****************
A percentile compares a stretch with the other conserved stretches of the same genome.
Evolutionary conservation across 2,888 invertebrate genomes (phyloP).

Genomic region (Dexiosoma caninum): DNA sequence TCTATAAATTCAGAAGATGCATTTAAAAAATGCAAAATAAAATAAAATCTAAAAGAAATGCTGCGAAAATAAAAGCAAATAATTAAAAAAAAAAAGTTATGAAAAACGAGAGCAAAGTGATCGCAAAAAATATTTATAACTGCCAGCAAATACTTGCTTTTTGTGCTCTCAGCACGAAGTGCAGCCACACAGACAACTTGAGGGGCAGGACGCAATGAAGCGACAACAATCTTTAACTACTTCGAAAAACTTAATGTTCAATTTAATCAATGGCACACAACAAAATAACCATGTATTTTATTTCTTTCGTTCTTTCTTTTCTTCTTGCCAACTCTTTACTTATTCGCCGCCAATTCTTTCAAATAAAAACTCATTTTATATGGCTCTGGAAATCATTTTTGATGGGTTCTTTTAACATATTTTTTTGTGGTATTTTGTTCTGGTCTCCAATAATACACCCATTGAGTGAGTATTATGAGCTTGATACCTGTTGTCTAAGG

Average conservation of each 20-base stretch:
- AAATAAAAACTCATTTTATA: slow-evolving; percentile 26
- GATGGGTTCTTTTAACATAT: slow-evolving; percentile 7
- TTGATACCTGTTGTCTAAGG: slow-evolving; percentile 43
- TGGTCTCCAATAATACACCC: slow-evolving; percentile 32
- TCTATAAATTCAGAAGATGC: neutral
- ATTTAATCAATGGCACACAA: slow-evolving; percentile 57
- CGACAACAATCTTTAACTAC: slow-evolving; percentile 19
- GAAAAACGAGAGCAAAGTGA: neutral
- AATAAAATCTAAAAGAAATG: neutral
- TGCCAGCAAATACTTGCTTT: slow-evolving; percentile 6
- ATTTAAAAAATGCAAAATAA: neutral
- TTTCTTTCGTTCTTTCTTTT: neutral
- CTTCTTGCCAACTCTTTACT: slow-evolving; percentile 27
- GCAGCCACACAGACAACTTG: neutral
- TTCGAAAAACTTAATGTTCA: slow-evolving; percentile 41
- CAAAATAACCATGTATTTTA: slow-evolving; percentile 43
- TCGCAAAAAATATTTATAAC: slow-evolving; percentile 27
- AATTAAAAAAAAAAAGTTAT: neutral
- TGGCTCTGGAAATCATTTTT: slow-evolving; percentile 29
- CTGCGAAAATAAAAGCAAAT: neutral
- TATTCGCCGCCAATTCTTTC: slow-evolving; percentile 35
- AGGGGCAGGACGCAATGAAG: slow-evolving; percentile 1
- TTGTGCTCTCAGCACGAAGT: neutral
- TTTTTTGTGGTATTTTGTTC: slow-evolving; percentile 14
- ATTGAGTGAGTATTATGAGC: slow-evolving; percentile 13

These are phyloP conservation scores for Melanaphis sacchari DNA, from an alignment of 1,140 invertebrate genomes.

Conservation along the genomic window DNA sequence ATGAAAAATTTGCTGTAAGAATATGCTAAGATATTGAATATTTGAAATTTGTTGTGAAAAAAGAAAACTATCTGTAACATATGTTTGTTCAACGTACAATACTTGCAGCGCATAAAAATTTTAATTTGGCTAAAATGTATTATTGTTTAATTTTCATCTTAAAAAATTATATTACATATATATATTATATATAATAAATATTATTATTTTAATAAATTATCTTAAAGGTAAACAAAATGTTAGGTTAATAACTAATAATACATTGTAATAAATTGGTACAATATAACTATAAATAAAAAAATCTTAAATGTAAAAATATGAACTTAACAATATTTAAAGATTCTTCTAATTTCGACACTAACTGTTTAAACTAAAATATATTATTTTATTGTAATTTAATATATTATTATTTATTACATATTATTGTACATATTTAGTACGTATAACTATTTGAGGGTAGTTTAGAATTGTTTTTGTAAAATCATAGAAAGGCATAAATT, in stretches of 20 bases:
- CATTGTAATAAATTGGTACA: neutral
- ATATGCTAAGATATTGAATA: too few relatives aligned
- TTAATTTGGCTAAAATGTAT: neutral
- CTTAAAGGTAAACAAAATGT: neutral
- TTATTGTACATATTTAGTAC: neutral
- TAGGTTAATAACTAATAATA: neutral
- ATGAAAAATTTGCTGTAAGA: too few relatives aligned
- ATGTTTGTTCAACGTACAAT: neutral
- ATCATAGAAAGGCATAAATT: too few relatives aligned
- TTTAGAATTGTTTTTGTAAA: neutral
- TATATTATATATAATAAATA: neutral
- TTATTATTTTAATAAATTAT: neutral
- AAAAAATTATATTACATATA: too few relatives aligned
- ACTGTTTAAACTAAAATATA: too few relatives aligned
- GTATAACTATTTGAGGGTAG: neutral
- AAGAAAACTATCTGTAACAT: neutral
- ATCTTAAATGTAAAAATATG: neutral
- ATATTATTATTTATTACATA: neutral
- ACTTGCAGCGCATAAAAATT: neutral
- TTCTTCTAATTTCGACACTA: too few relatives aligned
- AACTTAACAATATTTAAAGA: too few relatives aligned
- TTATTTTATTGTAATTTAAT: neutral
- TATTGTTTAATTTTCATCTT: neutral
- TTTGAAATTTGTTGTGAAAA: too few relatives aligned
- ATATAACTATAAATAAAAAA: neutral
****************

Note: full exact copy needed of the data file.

A percentile compares a stretch with the other conserved stretches of the same genome.
Evolutionary conservation across 2,888 invertebrate genomes (phyloP).

Genomic region (Dexiosoma caninum): DNA sequence TCTATAAATTCAGAAGATGCATTTAAAAAATGCAAAATAAAATAAAATCTAAAAGAAATGCTGCGAAAATAAAAGCAAATAATTAAAAAAAAAAAGTTATGAAAAACGAGAGCAAAGTGATCGCAAAAAATATTTATAACTGCCAGCAAATACTTGCTTTTTGTGCTCTCAGCACGAAGTGCAGCCACACAGACAACTTGAGGGGCAGGACGCAATGAAGCGACAACAATCTTTAACTACTTCGAAAAACTTAATGTTCAATTTAATCAATGGCACACAACAAAATAACCATGTATTTTATTTCTTTCGTTCTTTCTTTTCTTCTTGCCAACTCTTTACTTATTCGCCGCCAATTCTTTCAAATAAAAACTCATTTTATATGGCTCTGGAAATCATTTTTGATGGGTTCTTTTAACATATTTTTTTGTGGTATTTTGTTCTGGTCTCCAATAATACACCCATTGAGTGAGTATTATGAGCTTGATACCTGTTGTCTAAGG

Average conservation of each 20-base stretch:
- AAATAAAAACTCATTTTATA: slow-evolving; percentile 26
- GATGGGTTCTTTTAACATAT: slow-evolving; percentile 7
- TTGATACCTGTTGTCTAAGG: slow-evolving; percentile 43
- TGGTCTCCAATAATACACCC: slow-evolving; percentile 32
- TCTATAAATTCAGAAGATGC: neutral
- ATTTAATCAATGGCACACAA: slow-evolving; percentile 57
- CGACAACAATCTTTAACTAC: slow-evolving; percentile 19
- GAAAAACGAGAGCAAAGTGA: neutral
- AATAAAATCTAAAAGAAATG: neutral
- TGCCAGCAAATACTTGCTTT: slow-evolving; percentile 6
- ATTTAAAAAATGCAAAATAA: neutral
- TTTCTTTCGTTCTTTCTTTT: neutral
- CTTCTTGCCAACTCTTTACT: slow-evolving; percentile 27
- GCAGCCACACAGACAACTTG: neutral
- TTCGAAAAACTTAATGTTCA: slow-evolving; percentile 41
- CAAAATAACCATGTATTTTA: slow-evolving; percentile 43
- TCGCAAAAAATATTTATAAC: slow-evolving; percentile 27
- AATTAAAAAAAAAAAGTTAT: neutral
- TGGCTCTGGAAATCATTTTT: slow-evolving; percentile 29
- CTGCGAAAATAAAAGCAAAT: neutral
- TATTCGCCGCCAATTCTTTC: slow-evolving; percentile 35
- AGGGGCAGGACGCAATGAAG: slow-evolving; percentile 1
- TTGTGCTCTCAGCACGAAGT: neutral
- TTTTTTGTGGTATTTTGTTC: slow-evolving; percentile 14
- ATTGAGTGAGTATTATGAGC: slow-evolving; percentile 13

These are phyloP conservation scores for Melanaphis sacchari DNA, from an alignment of 1,140 invertebrate genomes.

Conservation along the genomic window DNA sequence ATGAAAAATTTGCTGTAAGAATATGCTAAGATATTGAATATTTGAAATTTGTTGTGAAAAAAGAAAACTATCTGTAACATATGTTTGTTCAACGTACAATACTTGCAGCGCATAAAAATTTTAATTTGGCTAAAATGTATTATTGTTTAATTTTCATCTTAAAAAATTATATTACATATATATATTATATATAATAAATATTATTATTTTAATAAATTATCTTAAAGGTAAACAAAATGTTAGGTTAATAACTAATAATACATTGTAATAAATTGGTACAATATAACTATAAATAAAAAAATCTTAAATGTAAAAATATGAACTTAACAATATTTAAAGATTCTTCTAATTTCGACACTAACTGTTTAAACTAAAATATATTATTTTATTGTAATTTAATATATTATTATTTATTACATATTATTGTACATATTTAGTACGTATAACTATTTGAGGGTAGTTTAGAATTGTTTTTGTAAAATCATAGAAAGGCATAAATT, in stretches of 20 bases:
- CATTGTAATAAATTGGTACA: neutral
- ATATGCTAAGATATTGAATA: too few relatives aligned
- TTAATTTGGCTAAAATGTAT: neutral
- CTTAAAGGTAAACAAAATGT: neutral
- TTATTGTACATATTTAGTAC: neutral
- TAGGTTAATAACTAATAATA: neutral
- ATGAAAAATTTGCTGTAAGA: too few relatives aligned
- ATGTTTGTTCAACGTACAAT: neutral
- ATCATAGAAAGGCATAAATT: too few relatives aligned
- TTTAGAATTGTTTTTGTAAA: neutral
- TATATTATATATAATAAATA: neutral
- TTATTATTTTAATAAATTAT: neutral
- AAAAAATTATATTACATATA: too few relatives aligned
- ACTGTTTAAACTAAAATATA: too few relatives aligned
- GTATAACTATTTGAGGGTAG: neutral
- AAGAAAACTATCTGTAACAT: neutral
- ATCTTAAATGTAAAAATATG: neutral
- ATATTATTATTTATTACATA: neutral
- ACTTGCAGCGCATAAAAATT: neutral
- TTCTTCTAATTTCGACACTA: too few relatives aligned
- AACTTAACAATATTTAAAGA: too few relatives aligned
- TTATTTTATTGTAATTTAAT: neutral
- TATTGTTTAATTTTCATCTT: neutral
- TTTGAAATTTGTTGTGAAAA: too few relatives aligned
- ATATAACTATAAATAAAAAA: neutral